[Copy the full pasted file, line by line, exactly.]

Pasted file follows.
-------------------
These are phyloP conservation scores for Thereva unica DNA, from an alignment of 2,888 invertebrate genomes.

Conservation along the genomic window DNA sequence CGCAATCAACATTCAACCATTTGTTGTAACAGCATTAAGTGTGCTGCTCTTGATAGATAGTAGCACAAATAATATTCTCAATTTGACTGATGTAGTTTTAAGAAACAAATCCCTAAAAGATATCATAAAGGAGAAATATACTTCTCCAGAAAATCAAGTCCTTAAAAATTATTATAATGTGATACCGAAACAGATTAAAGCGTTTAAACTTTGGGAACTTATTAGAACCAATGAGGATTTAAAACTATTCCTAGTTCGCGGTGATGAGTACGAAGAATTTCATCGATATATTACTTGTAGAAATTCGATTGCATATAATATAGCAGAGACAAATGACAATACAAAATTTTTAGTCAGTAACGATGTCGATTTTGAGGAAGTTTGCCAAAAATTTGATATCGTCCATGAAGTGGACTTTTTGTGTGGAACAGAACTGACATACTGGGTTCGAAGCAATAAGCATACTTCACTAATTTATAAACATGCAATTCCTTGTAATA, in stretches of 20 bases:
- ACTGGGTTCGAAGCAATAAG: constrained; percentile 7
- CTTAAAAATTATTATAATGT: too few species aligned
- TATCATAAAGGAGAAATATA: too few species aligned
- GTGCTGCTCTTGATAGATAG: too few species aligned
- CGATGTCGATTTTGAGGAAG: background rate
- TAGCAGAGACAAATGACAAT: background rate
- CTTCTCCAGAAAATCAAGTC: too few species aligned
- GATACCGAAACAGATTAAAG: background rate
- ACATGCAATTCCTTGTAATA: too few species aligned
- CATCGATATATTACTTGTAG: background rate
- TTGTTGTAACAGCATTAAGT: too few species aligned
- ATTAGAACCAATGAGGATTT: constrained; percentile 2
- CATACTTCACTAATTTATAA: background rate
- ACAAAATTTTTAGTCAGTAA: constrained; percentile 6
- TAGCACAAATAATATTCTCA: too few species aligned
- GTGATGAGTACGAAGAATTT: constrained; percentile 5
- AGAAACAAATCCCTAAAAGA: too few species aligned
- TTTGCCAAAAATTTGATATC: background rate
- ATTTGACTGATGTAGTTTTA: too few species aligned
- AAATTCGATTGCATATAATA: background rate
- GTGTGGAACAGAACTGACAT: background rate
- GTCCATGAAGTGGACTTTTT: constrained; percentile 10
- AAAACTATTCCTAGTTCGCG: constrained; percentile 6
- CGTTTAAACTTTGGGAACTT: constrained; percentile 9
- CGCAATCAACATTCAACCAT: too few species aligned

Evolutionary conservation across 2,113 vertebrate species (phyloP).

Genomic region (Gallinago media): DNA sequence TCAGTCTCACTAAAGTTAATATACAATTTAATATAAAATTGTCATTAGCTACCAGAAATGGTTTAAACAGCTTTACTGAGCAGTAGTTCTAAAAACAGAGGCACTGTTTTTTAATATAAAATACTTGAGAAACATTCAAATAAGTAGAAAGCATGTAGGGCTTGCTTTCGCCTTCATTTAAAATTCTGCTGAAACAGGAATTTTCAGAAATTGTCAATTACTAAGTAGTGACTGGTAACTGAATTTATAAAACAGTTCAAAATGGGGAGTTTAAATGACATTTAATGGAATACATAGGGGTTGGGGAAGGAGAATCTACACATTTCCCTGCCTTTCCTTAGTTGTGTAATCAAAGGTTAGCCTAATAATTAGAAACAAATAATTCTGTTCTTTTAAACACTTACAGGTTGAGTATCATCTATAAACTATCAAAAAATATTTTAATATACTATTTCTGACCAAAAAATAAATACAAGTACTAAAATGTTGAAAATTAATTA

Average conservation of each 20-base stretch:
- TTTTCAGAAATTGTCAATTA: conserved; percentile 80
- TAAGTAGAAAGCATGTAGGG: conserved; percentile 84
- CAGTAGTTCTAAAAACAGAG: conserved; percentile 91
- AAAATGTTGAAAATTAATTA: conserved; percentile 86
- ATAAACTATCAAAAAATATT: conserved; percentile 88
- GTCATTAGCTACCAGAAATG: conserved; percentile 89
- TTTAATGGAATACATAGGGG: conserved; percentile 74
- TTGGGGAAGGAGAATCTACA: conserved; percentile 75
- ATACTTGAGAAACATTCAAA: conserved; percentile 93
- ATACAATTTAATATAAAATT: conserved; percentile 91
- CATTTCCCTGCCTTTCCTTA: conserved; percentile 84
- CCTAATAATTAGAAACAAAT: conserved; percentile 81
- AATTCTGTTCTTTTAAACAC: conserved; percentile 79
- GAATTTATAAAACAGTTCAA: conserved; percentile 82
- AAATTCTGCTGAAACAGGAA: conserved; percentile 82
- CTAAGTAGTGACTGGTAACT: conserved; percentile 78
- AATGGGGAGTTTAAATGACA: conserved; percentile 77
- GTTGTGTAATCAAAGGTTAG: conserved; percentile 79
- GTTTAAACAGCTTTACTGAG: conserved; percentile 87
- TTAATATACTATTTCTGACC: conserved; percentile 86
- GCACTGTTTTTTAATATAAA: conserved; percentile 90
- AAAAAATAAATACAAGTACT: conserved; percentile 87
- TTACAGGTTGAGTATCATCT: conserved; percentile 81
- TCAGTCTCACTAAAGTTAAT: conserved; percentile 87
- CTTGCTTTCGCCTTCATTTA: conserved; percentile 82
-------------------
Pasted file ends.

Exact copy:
These are phyloP conservation scores for Thereva unica DNA, from an alignment of 2,888 invertebrate genomes.

Conservation along the genomic window DNA sequence CGCAATCAACATTCAACCATTTGTTGTAACAGCATTAAGTGTGCTGCTCTTGATAGATAGTAGCACAAATAATATTCTCAATTTGACTGATGTAGTTTTAAGAAACAAATCCCTAAAAGATATCATAAAGGAGAAATATACTTCTCCAGAAAATCAAGTCCTTAAAAATTATTATAATGTGATACCGAAACAGATTAAAGCGTTTAAACTTTGGGAACTTATTAGAACCAATGAGGATTTAAAACTATTCCTAGTTCGCGGTGATGAGTACGAAGAATTTCATCGATATATTACTTGTAGAAATTCGATTGCATATAATATAGCAGAGACAAATGACAATACAAAATTTTTAGTCAGTAACGATGTCGATTTTGAGGAAGTTTGCCAAAAATTTGATATCGTCCATGAAGTGGACTTTTTGTGTGGAACAGAACTGACATACTGGGTTCGAAGCAATAAGCATACTTCACTAATTTATAAACATGCAATTCCTTGTAATA, in stretches of 20 bases:
- ACTGGGTTCGAAGCAATAAG: constrained; percentile 7
- CTTAAAAATTATTATAATGT: too few species aligned
- TATCATAAAGGAGAAATATA: too few species aligned
- GTGCTGCTCTTGATAGATAG: too few species aligned
- CGATGTCGATTTTGAGGAAG: background rate
- TAGCAGAGACAAATGACAAT: background rate
- CTTCTCCAGAAAATCAAGTC: too few species aligned
- GATACCGAAACAGATTAAAG: background rate
- ACATGCAATTCCTTGTAATA: too few species aligned
- CATCGATATATTACTTGTAG: background rate
- TTGTTGTAACAGCATTAAGT: too few species aligned
- ATTAGAACCAATGAGGATTT: constrained; percentile 2
- CATACTTCACTAATTTATAA: background rate
- ACAAAATTTTTAGTCAGTAA: constrained; percentile 6
- TAGCACAAATAATATTCTCA: too few species aligned
- GTGATGAGTACGAAGAATTT: constrained; percentile 5
- AGAAACAAATCCCTAAAAGA: too few species aligned
- TTTGCCAAAAATTTGATATC: background rate
- ATTTGACTGATGTAGTTTTA: too few species aligned
- AAATTCGATTGCATATAATA: background rate
- GTGTGGAACAGAACTGACAT: background rate
- GTCCATGAAGTGGACTTTTT: constrained; percentile 10
- AAAACTATTCCTAGTTCGCG: constrained; percentile 6
- CGTTTAAACTTTGGGAACTT: constrained; percentile 9
- CGCAATCAACATTCAACCAT: too few species aligned

Evolutionary conservation across 2,113 vertebrate species (phyloP).

Genomic region (Gallinago media): DNA sequence TCAGTCTCACTAAAGTTAATATACAATTTAATATAAAATTGTCATTAGCTACCAGAAATGGTTTAAACAGCTTTACTGAGCAGTAGTTCTAAAAACAGAGGCACTGTTTTTTAATATAAAATACTTGAGAAACATTCAAATAAGTAGAAAGCATGTAGGGCTTGCTTTCGCCTTCATTTAAAATTCTGCTGAAACAGGAATTTTCAGAAATTGTCAATTACTAAGTAGTGACTGGTAACTGAATTTATAAAACAGTTCAAAATGGGGAGTTTAAATGACATTTAATGGAATACATAGGGGTTGGGGAAGGAGAATCTACACATTTCCCTGCCTTTCCTTAGTTGTGTAATCAAAGGTTAGCCTAATAATTAGAAACAAATAATTCTGTTCTTTTAAACACTTACAGGTTGAGTATCATCTATAAACTATCAAAAAATATTTTAATATACTATTTCTGACCAAAAAATAAATACAAGTACTAAAATGTTGAAAATTAATTA

Average conservation of each 20-base stretch:
- TTTTCAGAAATTGTCAATTA: conserved; percentile 80
- TAAGTAGAAAGCATGTAGGG: conserved; percentile 84
- CAGTAGTTCTAAAAACAGAG: conserved; percentile 91
- AAAATGTTGAAAATTAATTA: conserved; percentile 86
- ATAAACTATCAAAAAATATT: conserved; percentile 88
- GTCATTAGCTACCAGAAATG: conserved; percentile 89
- TTTAATGGAATACATAGGGG: conserved; percentile 74
- TTGGGGAAGGAGAATCTACA: conserved; percentile 75
- ATACTTGAGAAACATTCAAA: conserved; percentile 93
- ATACAATTTAATATAAAATT: conserved; percentile 91
- CATTTCCCTGCCTTTCCTTA: conserved; percentile 84
- CCTAATAATTAGAAACAAAT: conserved; percentile 81
- AATTCTGTTCTTTTAAACAC: conserved; percentile 79
- GAATTTATAAAACAGTTCAA: conserved; percentile 82
- AAATTCTGCTGAAACAGGAA: conserved; percentile 82
- CTAAGTAGTGACTGGTAACT: conserved; percentile 78
- AATGGGGAGTTTAAATGACA: conserved; percentile 77
- GTTGTGTAATCAAAGGTTAG: conserved; percentile 79
- GTTTAAACAGCTTTACTGAG: conserved; percentile 87
- TTAATATACTATTTCTGACC: conserved; percentile 86
- GCACTGTTTTTTAATATAAA: conserved; percentile 90
- AAAAAATAAATACAAGTACT: conserved; percentile 87
- TTACAGGTTGAGTATCATCT: conserved; percentile 81
- TCAGTCTCACTAAAGTTAAT: conserved; percentile 87
- CTTGCTTTCGCCTTCATTTA: conserved; percentile 82